I had a wizard time – Joan Wilkie Wilkinson the mill girl who played cricket for England

Eileen Ash (nee Whelan) who died recently aged 110, was a member of the England Women’s Cricket team which toured Australia and New Zealand in 1948/9. So was Joan Wilkinson, formerly of Burnley CC, a weaver’s daughter from Foulridge, read her story on our website.  Here she can be seen, easily recognisable being very short and stocky, batting briskly against Australia in Sydney in 1949.  The commentary is breathtakingly patronising.


I had a wizard time – Joan Wilkie Wilkinson the mill girl who played cricket for England

Eileen Ash (nee Whelan) who died on 3.12.21, aged 110, was a member of the England Women’s Cricket team which toured Australia and New Zealand for six months in 1948/9. Also in that party were two former Burnley CC players, one, Betty Snowball, had a long and distinguished cricketing career with England  https://www.lowerhousecc.com/womens-cricket-part-4-betty-who/.

This is the story of the other, the forgotten one. Joan Wilkinson was a weaver’s daughter from Foulridge, not quite 5 foot tall, stocky,  and really good at cricket. She started playing for Burnley CC Ladies aged 17 in 1936, and was just attracting the notice of Lancashire when war broke out and the team folded. She was also an excellent hockey player.  Oh, and she also played football post-war for Dick, Kerr Ladies.

The outbreak of the second World War was Joan’s means of escaping from the drudgery of the mill and pursuing her sporting career.  In 1941, she enlisted in the WAAF (WRAF), where she stayed for 25 years. She played a lot of cricket and hockey during that time.  The WRAF always gave her leave, albeit unpaid, to go and play cricket, but she had to pass up on promotions, and increased pay, until her playing days were over. She was a Warrant Officer when she finished, having started as a PT instructor, then moving into admin. roles.

She toured Australia and New Zealand twice, in 1948/9 and 1957/8, when she was already 38. Particularly in 1948/9 the England team were welcomed as good-will ambassadors everywhere they went. They were delighted by all the food they were given after years of rationing.

Joan was an entertaining batter, fond of cutting and hooking, quick between the wickets, and a useful spin bowler but had only modest success at test level. In all she played 24 innings in 13 Test matches, scoring 436 runs at an average of 19.81. Her highest score was 90 in the second test at Auckland on the 1957/8 tour.  This newsreel footage shows Joan, an easily recognisable figure, batting against Australia in Sydney in 1949. She appears almost from the start of the film, up to the point where they show Bill O’Reilly in the crowd.  The commentary is breathtakingly patronising. The match was drawn, Joan scored 27 in the first innings, a duck in the second, and took a couple of catches. https://m.youtube.com/watch?time_continue=80&v=U5fjtkkFz_o&feature=emb_title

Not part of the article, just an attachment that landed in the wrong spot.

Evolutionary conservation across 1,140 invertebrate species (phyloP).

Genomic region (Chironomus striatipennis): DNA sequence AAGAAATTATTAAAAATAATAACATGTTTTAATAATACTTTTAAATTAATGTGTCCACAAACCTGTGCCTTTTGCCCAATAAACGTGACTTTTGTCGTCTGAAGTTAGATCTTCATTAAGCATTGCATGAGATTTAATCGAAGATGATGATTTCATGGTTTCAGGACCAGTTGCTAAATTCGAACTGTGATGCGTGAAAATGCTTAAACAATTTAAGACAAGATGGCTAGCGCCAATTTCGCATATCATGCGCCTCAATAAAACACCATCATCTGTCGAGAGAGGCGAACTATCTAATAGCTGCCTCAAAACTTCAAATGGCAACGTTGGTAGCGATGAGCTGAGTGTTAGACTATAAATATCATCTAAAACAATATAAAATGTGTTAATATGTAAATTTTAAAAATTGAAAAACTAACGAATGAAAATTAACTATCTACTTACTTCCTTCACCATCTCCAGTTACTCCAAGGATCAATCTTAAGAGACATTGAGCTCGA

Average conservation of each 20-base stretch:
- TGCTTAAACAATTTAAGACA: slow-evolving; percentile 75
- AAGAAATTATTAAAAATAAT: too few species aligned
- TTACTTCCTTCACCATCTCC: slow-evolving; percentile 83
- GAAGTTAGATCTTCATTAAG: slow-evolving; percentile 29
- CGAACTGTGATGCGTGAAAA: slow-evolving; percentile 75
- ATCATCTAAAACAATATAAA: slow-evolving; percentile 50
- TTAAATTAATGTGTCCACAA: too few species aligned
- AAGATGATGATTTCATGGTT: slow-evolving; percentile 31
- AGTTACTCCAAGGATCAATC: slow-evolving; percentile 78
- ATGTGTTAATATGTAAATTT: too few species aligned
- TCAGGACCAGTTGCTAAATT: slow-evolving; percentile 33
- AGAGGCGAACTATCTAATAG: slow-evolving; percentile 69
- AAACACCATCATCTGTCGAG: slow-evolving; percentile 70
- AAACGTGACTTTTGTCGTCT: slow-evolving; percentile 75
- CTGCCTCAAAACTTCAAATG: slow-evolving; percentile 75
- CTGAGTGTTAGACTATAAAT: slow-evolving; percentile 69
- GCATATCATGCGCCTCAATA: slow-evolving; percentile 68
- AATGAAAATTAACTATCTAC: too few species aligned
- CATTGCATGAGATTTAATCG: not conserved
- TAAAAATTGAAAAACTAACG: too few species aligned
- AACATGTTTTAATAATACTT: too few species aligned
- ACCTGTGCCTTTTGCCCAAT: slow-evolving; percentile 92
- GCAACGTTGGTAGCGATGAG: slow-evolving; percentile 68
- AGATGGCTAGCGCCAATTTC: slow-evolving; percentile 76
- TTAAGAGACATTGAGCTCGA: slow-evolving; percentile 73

The Women’s Cricket Association were permanently broke and constantly fund-raising. Players had to contribute towards the cost of a tour, and also be able to take six months off work, so many of the England players were from middle class/professional backgrounds.  Joan was an exception, but she had become used to getting along with all sorts of people in the Air Force and had a kind, friendly nature, with a good sense of humour. For the 1957/8 tour Joan had to find £240 for the travel, £100 clothing and equipment, plus pocket money. Her colleagues in the WRAF helped by collecting waste paper, aluminium foil and rags which were then sold.

She left the WRAF in 1965, and took an office job at Johnson & Johnson in Earby so she could look after her parents.  She finally got to watch the Clarets again, after years following them from afar.  When her younger sister Hazel retired, they shared a home until Joan died in 2002. She rarely talked about her sporting successes and her story was largely forgotten until family members, realising what a valuable archive she had left behind, self published a memoir, ”Joan Wilkie Wilkinson – I had a wizard time” with lovely photos from Joan’s scrap book.  Some of her memorabilia is part of an exhibition on Women’s Cricket at Lord’s.

This is a really good, interesting book, about a modest but determined woman who loved cricket, and who deserves to be remembered.  It is available on Amazon, in a recently updated version as paperback or kindle. https://amzn.to/3paK80T. Photos copyright the authors.

By Anne Cochrane


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